Category Archives: Video

Troubleshooting the hidden dangers of TCP’s Nagle algorithm and delayed acknowledgement

As we all know, TCP/IP is a great protocol suite.  However, there are times when it can become the bottleneck.  This is especially true if you use TCP/IP for real time transactions where small data sizes are the norm (think financial institutions).  In this session, I’ll show you why Nagle algorithm and delayed acknowledgement was developed.  But more importantly, I’ll highlight the unintended consequences when the two features interact – badly – with each other.  After watching this session, you will be able to spot the hidden dangers of using TCP/IP for real time transactions.   Enjoy, and as always, I would really appreciate your feedback and suggestions. Here is the video:

And as always, any and all feedback and suggestion are welcome.  Thank you and Enjoy!

Hansang Bae

Wireshark Tutorial Series. Tips and tricks used by insiders and veterans

For those of you who have attended Sharkfest in the past, you already know that protocol analysis is near and dear to my heart. It’s also a field where experience and art still matter. As great as Wireshark is as a tool, it still takes coaxing by an analyst to ferret out root cause. And as networks and applications become more complex, keeping up will be challenging.

But the one thing that I noticed over the years is that people rush to install sniffers without really thinking about it. It’s almost as if people expect sniffers to magically spit out the root cause, served on a silver platter! In reality, it takes fair amount of protocol and application knowledge to truly bring a tool like Wireshark to bear.

I started posting to this blog so that I can help budding protocol analysts and perhaps show interesting tricks-of-the-trade to veteran users. To become good in this field, it takes a fair amount of practice. It takes practice to know how to capture the right data, where to capture the data, what filters to use, and how to interpret the data. So how do you go about getting started? First, you can watch the accompanying video/tutorial session (see below for the link.) Next, make sure you setup your Wireshark in a consistent manner – the video tutorial covers this.

Ever wonder how router jockeys like me can scroll through a “sho run” output so quickly? It’s because I’ve done it for so long that the eyes are trained to filter out unneeded information. That’s the key to training – knowing what to filter out so your brain can get to work on the important stuff. It turns out protocol analysis works the same way. You have to train your brain to filter out the noise. Setting up your Wireshark environment will go a long way to maximizing productivity.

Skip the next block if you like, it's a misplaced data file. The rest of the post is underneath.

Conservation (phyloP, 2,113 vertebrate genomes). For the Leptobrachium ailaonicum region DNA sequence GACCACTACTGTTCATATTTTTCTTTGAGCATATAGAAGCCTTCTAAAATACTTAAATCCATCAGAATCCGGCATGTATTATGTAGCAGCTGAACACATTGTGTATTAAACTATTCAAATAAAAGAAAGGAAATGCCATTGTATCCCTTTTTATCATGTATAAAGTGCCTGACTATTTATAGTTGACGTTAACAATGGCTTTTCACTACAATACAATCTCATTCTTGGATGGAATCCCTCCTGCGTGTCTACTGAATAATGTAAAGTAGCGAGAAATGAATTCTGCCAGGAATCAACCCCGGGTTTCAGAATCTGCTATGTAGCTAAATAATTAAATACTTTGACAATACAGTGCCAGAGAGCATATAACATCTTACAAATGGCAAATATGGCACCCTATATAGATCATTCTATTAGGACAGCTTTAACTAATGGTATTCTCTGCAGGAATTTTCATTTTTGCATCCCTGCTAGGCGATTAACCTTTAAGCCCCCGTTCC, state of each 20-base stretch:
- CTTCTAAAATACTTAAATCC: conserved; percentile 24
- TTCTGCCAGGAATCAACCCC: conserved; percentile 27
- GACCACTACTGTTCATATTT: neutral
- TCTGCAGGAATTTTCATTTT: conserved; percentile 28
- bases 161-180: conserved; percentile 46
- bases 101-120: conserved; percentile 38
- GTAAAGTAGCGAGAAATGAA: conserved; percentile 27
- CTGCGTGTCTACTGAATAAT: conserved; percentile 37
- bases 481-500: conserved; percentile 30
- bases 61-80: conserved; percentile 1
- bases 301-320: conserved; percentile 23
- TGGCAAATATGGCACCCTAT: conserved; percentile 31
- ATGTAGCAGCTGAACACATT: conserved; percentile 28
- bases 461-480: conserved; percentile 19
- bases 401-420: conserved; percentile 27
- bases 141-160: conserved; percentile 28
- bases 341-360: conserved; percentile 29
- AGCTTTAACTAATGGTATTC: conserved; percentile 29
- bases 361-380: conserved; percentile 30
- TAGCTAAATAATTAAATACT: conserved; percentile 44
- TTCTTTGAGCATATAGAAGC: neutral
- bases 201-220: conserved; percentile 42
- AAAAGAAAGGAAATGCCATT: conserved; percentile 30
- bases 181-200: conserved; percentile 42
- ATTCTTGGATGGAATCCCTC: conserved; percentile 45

There is no “right way” to setup Wireshark. There’s only “my way” and everyone else’s – by definition – is wrong! Some like destination address to be the first column just like in DOS Sniffer. Others prefer using Wireshark’s default order. Whatever your style is, make sure it’s consistent. And if you’re just starting out, perhaps you can benefit from my setup. Even Anthony Bourdain in his book “Kitchen Confidential” talks about “mise-en-place.” It’s a term used by chefs and signifies how the cooking stations are setup. It’s important because it makes them more productive. For the same reason, you need to develop your own Wireshark mise-en-place!

If you still have not modified the default layout of Wireshark, you’re definitely missing out. In the video, I’m going to help you setup Wireshark so that you can become more productive. And we’re going to embark on a journey where I show you all the secrets to protocol analysis. I’m like the “magicians’ tricks revealed” guy. I’m going to help make you a rock star – where protocol analysis is concerned – in your company. If you’re an industry veteran, don’t be alarmed. The first few sessions are geared towards beginners so they can catch up. After that, I promise you that we’ll be in the weeds!

Hope you enjoy it, and I’d love to hear your comments. You can reach me at [email protected]

The History of Wireshark in 3 minutes

Few days ago, I learned about a cool visualization program called Codeswarm which, surprisingly, is made by a guy that lives in Davis California like me. Codeswarm can be fed with the logs from a source code repository and produces an animated history of that source code. Soon enough, my weekend project became the creation a video that would condense the 11+ years of the Wiresahrk source code in 3 minutes. The result can be seen here: http://www.vimeo.com/9329501.

This entry was posted in Video.